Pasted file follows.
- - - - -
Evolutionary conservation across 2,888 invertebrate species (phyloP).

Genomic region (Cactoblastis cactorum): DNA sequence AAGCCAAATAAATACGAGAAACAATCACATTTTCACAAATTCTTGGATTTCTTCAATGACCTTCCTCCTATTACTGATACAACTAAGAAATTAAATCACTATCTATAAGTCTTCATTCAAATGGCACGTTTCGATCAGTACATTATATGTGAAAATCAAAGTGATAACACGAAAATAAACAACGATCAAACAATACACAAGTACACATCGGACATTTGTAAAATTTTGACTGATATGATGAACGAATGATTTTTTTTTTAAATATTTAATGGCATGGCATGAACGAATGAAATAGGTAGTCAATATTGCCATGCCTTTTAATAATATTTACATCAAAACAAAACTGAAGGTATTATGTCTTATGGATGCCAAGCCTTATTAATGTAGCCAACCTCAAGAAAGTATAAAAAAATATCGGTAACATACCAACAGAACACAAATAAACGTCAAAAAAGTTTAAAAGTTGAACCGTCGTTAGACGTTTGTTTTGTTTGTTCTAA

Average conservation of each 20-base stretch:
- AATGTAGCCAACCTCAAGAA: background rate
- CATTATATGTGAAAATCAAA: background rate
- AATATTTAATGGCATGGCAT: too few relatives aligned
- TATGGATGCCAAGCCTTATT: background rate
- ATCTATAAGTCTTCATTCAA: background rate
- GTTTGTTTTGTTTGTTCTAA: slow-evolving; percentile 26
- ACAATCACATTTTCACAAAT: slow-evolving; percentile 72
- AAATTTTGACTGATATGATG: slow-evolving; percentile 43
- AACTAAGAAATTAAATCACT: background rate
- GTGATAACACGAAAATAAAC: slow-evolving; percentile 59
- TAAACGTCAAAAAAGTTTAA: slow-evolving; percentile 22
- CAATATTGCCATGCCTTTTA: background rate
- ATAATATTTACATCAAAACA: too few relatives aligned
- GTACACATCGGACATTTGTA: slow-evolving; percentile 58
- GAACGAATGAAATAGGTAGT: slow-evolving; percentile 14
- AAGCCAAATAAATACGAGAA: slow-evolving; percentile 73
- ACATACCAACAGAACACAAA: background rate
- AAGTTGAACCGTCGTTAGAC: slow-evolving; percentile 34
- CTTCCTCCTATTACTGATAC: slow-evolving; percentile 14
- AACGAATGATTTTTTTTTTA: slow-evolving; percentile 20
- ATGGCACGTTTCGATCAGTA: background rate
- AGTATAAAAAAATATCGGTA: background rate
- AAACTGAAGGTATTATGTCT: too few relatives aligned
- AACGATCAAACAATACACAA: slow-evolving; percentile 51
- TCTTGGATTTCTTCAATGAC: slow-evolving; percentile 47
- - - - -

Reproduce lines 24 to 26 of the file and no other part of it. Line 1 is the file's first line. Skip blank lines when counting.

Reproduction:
- ATGGCACGTTTCGATCAGTA: background rate
- AGTATAAAAAAATATCGGTA: background rate
- AAACTGAAGGTATTATGTCT: too few relatives aligned